Often cited as one of the most influential studies in human behavior and social psychology, the Stanford Prison Experiment has spawned numerous films and cultural references over the past four decades. Just this past week, “The Stanford Prison Experiment,” a film based on the events of the study, had its world premiere at the Sundance Film Festival in Park City, Utah.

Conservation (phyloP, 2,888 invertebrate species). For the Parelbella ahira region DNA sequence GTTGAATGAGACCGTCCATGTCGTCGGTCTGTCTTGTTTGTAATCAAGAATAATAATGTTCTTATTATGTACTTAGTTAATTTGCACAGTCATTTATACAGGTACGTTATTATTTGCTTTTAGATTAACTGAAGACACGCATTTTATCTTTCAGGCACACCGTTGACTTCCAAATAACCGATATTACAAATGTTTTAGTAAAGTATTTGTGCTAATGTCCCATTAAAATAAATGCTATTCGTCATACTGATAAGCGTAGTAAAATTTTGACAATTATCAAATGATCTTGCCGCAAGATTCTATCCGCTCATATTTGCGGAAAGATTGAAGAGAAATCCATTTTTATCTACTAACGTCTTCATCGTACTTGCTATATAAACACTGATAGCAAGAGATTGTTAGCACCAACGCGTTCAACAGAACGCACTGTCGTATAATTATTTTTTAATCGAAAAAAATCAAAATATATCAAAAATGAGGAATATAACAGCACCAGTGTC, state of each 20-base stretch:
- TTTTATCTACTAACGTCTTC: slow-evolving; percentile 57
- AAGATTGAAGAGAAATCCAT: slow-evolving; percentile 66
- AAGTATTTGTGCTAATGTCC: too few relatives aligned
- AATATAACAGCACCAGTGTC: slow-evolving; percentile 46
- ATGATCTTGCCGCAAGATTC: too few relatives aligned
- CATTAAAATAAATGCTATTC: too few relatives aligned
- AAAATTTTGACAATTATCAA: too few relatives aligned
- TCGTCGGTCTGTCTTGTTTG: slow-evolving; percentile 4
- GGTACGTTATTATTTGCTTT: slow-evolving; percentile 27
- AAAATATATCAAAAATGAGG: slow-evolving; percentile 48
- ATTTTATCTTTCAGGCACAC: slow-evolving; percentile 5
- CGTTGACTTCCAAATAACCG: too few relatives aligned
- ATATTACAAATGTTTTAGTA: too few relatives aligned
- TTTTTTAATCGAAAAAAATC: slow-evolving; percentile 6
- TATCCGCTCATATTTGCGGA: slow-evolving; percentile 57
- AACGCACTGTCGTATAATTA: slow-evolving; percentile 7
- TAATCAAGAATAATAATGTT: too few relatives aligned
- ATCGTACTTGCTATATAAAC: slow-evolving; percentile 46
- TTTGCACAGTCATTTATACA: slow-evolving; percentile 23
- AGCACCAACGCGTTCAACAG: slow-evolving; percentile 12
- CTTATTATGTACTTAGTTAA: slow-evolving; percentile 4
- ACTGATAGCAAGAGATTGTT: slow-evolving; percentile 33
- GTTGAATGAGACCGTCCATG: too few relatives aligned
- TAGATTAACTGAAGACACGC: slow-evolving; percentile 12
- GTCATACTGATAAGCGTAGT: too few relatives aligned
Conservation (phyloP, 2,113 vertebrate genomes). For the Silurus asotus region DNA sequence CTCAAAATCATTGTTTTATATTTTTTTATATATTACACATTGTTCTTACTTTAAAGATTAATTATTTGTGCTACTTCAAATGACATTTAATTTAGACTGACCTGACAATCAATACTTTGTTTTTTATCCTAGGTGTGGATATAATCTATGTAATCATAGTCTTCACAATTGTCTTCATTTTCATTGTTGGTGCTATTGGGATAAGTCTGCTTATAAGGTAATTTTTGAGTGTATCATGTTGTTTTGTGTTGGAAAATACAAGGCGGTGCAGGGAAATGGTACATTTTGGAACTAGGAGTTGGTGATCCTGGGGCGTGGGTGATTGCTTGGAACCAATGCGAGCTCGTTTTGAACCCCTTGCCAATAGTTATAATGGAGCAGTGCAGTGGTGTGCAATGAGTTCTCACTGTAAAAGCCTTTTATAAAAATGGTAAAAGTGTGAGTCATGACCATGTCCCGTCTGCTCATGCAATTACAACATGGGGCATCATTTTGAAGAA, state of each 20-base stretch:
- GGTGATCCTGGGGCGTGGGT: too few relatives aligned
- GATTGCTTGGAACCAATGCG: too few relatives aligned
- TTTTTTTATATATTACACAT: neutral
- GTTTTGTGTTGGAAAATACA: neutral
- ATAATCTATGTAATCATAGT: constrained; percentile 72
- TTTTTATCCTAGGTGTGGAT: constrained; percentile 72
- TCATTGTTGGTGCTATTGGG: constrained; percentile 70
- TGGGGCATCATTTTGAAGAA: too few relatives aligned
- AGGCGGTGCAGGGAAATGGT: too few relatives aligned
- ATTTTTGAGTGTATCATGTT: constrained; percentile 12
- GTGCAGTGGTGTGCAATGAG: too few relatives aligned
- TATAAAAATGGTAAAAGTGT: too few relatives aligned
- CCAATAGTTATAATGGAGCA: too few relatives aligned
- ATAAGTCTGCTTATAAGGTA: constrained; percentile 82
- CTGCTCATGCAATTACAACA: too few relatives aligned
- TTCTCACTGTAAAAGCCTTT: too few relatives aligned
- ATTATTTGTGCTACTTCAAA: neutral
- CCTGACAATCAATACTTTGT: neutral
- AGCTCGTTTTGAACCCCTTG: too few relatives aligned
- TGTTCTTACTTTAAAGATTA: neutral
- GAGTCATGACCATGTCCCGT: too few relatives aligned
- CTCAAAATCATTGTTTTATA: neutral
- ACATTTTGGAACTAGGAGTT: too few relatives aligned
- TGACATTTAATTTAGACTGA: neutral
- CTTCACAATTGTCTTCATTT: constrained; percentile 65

Writer-director Mike Cahill’s sophomore film, “I Origins,” opened on Friday and will continue to play in South Bay cinemas this week. The film centers around Ian (Michael Pitt) and Karen (Brit Marling), both of whom are biology Ph.D. students who study the evolution of the human eye. Ian sees the world in a very rational, scientific way, and the film explores how he opens himself up to and pushes up against spirituality. The film, which explores the debate between science and spirituality, and also very accurately depicts how scientists behave, won the Alfred P. Sloan award for outstanding depiction of science at the Sundance Film Festival. The Daily caught up with Cahill to discuss the science in the film, its characters and how Cahill approaches both writing and directing.